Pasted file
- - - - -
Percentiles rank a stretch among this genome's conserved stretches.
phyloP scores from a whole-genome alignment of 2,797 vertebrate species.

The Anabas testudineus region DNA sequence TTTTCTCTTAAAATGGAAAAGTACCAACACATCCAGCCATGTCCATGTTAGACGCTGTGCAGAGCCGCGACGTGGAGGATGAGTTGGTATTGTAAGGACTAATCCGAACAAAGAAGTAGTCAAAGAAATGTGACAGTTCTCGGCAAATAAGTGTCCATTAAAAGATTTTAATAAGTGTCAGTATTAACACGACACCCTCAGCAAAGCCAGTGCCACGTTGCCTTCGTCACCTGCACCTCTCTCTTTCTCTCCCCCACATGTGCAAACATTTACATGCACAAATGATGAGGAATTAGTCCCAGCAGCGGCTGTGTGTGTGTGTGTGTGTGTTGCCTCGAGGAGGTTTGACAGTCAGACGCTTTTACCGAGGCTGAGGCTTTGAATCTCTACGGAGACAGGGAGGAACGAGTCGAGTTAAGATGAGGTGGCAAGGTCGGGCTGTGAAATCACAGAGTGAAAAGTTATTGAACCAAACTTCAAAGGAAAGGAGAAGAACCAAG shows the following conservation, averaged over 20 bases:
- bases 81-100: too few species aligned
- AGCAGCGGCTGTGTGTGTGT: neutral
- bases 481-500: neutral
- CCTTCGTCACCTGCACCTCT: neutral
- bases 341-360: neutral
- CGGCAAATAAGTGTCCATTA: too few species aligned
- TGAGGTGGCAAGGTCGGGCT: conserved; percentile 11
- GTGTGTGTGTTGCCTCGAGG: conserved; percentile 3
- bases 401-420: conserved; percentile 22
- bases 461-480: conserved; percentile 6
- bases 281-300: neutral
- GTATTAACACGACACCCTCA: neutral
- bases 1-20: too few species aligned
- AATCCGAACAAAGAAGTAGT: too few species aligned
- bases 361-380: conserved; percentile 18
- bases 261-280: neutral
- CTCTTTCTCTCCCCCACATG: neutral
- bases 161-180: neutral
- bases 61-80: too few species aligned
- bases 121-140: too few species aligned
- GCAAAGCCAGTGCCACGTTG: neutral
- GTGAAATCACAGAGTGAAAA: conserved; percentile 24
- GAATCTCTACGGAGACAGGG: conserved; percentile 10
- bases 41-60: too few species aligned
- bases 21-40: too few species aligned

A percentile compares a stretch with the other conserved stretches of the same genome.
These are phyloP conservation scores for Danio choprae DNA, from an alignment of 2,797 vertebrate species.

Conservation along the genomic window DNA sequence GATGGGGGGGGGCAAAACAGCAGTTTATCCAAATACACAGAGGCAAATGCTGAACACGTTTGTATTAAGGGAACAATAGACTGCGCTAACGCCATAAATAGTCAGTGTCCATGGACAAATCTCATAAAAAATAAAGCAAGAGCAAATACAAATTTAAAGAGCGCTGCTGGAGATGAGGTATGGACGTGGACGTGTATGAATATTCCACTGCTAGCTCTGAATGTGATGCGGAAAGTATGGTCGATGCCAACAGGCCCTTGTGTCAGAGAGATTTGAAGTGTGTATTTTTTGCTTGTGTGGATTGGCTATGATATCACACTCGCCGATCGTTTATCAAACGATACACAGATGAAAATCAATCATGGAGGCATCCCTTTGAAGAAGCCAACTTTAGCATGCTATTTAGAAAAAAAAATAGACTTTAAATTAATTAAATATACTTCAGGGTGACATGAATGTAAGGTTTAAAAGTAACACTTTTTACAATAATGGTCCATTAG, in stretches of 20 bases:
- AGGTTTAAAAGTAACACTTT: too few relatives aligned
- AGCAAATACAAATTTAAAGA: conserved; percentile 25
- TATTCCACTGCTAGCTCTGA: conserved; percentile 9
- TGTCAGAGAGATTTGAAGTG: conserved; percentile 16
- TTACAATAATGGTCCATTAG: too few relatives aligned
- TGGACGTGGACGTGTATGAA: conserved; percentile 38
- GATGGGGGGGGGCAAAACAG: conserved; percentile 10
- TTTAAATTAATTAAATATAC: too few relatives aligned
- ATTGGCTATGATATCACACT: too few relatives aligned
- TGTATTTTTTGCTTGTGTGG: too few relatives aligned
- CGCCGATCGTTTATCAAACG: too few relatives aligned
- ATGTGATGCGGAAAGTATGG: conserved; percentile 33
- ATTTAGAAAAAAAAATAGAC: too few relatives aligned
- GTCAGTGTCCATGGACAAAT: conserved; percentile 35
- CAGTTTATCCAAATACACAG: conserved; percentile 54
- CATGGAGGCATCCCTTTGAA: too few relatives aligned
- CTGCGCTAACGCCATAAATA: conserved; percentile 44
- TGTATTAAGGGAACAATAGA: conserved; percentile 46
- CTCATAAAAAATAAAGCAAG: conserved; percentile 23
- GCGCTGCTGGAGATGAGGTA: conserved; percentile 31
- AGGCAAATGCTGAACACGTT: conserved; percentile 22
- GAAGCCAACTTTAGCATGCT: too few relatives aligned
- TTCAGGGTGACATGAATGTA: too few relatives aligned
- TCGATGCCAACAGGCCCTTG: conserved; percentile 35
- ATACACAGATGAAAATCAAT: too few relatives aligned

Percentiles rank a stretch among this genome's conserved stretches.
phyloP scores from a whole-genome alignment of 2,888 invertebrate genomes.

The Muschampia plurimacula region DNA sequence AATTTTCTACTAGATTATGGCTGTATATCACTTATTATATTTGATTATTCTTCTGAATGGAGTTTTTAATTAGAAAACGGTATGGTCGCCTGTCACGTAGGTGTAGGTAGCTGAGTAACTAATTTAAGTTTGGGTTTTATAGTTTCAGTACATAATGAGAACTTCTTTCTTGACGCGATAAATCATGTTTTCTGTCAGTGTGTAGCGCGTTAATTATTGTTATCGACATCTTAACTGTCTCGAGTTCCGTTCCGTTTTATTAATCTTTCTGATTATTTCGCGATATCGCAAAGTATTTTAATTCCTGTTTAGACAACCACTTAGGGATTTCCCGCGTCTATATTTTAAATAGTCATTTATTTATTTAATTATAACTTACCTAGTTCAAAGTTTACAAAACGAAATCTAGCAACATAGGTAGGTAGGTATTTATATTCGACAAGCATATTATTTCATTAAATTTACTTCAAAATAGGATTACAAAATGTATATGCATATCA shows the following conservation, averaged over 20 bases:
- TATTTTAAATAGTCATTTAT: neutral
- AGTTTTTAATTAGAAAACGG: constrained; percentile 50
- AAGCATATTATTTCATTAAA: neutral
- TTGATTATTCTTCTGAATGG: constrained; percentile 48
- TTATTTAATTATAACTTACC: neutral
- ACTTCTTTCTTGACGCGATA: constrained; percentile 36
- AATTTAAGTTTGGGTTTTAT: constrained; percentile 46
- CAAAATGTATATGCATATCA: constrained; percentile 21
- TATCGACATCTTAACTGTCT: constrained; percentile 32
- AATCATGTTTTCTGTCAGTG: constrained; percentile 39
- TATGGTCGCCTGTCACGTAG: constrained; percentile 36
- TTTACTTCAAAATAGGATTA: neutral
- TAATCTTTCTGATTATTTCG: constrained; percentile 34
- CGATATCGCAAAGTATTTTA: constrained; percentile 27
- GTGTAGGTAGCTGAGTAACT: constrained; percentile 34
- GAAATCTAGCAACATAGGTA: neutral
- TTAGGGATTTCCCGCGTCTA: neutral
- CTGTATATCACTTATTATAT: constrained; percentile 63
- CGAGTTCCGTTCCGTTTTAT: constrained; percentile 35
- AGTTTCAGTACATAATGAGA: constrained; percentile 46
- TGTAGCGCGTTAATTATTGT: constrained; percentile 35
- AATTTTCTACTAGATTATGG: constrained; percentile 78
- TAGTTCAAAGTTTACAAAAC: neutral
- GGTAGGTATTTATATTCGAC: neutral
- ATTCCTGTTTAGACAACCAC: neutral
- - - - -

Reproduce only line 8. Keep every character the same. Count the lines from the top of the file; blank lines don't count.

- bases 341-360: neutral